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Innovations Within Our Means, Presentation 3


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Presentation by Trevor Harris, Project Coordinator, Missouri Livable Streets

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Innovations Within Our Means, Presentation 3

  1. 1. Innovations Within Our Means <br />Livable St. Louis<br />Trevor Harris<br />June 3, 2011<br />
  2. 2. What are Livable Streets?<br />Livable Streets are those streets that provide access to safe physical activity for everyone in the community regardless of their age or ability.<br />
  3. 3. What are Livable Streets?<br />Common elements of a livable street include: sidewalks, bicycle facilities, paved shoulders, transit connections, crosswalks, curb cuts, countdown timers and street trees.<br />
  4. 4. Why do Livable Streets matter?<br />Active communities are healthy communities.<br />30% of Missourians are now obese. (BRFSS).<br />25% get no physical activity beyond work. (BRFSS)<br />Not all residents are able to or choose to drive.<br />40% of Missourians are not able to drive due to age or ability. (MCDC)<br />Livability is a factor in a healthy economy.<br />Businesses want to locate near a healthy work force. (Nat’l Assn of Realtors)<br />Properties near trails sell for closer to their asking price. (Mass. Realtors Assn.)<br />
  5. 5. Demand for Livable Streets<br />Different polls indicate that 52% of Americans would like to bike more and 55% of Americans would like to drive less and walk more (STPP). However only 1% of federal transportation funding goes to building or maintaining pedestrian and bicycle facilities.<br />Sources: America Bikes, STPP, NHTS and FARS federal databases.<br />
  6. 6. Missouri Livable Streets<br />A 2 year project funded by the CDC that aims to build support for livable streets across the state.<br />Supports local citizen groups and advocates who are interested in advancing local livable streets.<br />Provides trainings and technical assistance with livable streets policy adoption and implementation.<br />Media campaign: <br />Web, Facebook, Twitter, e-newsletter<br />Media buys: target markets<br />
  7. 7. Livable Streets Policy Elements<br />Elements of a model livable streets policy include:<br />Avision for how and why the community wants to complete its streets<br />Specifies that ‘all users’ includes pedestrians, bicyclists and transit passengers of all ages and abilities, as well as trucks, buses and automobiles.<br />Applies to both new and retrofit projects, including design, planning, maintenance, and operations, for the entire right of way.<br />Makes any exceptions specific and sets a clear procedure that requires high-level approval of exceptions.<br />Includes specific next steps for implementation of the policy.<br />Modified from National Complete Streets Coalition, <br />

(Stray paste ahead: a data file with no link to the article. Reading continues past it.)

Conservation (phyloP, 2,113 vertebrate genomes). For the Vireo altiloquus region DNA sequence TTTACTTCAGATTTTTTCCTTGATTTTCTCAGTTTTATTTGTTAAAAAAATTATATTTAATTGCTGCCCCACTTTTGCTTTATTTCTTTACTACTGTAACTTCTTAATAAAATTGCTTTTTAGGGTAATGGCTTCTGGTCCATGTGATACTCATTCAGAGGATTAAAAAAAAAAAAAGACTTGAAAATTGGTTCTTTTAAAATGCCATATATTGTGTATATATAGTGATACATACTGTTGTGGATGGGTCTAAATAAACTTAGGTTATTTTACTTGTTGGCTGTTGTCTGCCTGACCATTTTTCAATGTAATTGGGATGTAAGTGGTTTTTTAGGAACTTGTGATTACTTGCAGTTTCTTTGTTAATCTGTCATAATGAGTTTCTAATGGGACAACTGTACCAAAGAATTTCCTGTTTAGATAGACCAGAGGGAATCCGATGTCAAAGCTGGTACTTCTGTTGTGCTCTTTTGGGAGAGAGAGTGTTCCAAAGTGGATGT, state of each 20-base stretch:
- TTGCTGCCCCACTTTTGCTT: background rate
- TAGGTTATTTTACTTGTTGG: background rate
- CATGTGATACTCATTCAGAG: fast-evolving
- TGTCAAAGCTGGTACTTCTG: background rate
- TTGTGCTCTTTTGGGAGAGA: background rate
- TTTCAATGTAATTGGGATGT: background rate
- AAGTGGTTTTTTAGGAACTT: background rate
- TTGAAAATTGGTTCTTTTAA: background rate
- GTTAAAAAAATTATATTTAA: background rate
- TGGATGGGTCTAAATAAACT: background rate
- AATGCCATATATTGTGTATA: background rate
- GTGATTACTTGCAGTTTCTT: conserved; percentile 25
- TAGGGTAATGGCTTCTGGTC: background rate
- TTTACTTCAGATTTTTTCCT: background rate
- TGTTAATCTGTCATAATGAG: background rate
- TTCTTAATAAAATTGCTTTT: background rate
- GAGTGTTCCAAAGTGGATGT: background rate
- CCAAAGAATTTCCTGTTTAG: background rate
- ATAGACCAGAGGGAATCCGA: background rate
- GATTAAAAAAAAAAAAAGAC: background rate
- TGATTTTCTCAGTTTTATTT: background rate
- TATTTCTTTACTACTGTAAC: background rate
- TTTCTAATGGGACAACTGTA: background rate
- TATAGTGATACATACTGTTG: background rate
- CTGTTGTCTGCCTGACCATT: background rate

8. 8. Missouri Communities with Livable/Complete Streets policies<br />St. Louis City (2010)<br />Kansas City (2011)<br />De Soto (2008), Festus (2010), Crystal City (2010), Herculaneum (2010), and Pevely (2010) in Jefferson County,  <br />Ferguson (2008) in suburban St. Louis,<br />Columbia (2004)<br />Lee's Summit (2010) in suburban Kansas City,<br />Elsberry (2010) in northeast Missouri.<br />From Missouri Bicycle Federation,<br />
  9. 9. Coalition Building for Livable Streets<br />Livable streets conversations occur in numerous venues and bring citizens together with enlightened traffic engineers, motivated public health practitioners, transportation planners, youth groups and more.<br />
  10. 10. Low-cost programming can build support for livable streets.<br />Examples include:<br />Walking School Bus<br />Bike Brigade<br />Earn-a-Bike Projects<br />Community Walks<br />Walkability Assessments<br />Numerous other examples exist for ways you can grow the constituency for livable streets on your block.<br />
  11. 11. Livable Streets Advocacy<br />Build or find the local livable streets coalition.<br />Find allies in local bicyclists, pedestrians, seniors, youth, disability advocates and neighborhood groups.<br />Talk to your council person about your support for livable streets.<br />Agree on a common set of talking points such as health, access or community economic development benefits.<br />
  12. 12.<br /><br />573.884.8602<br />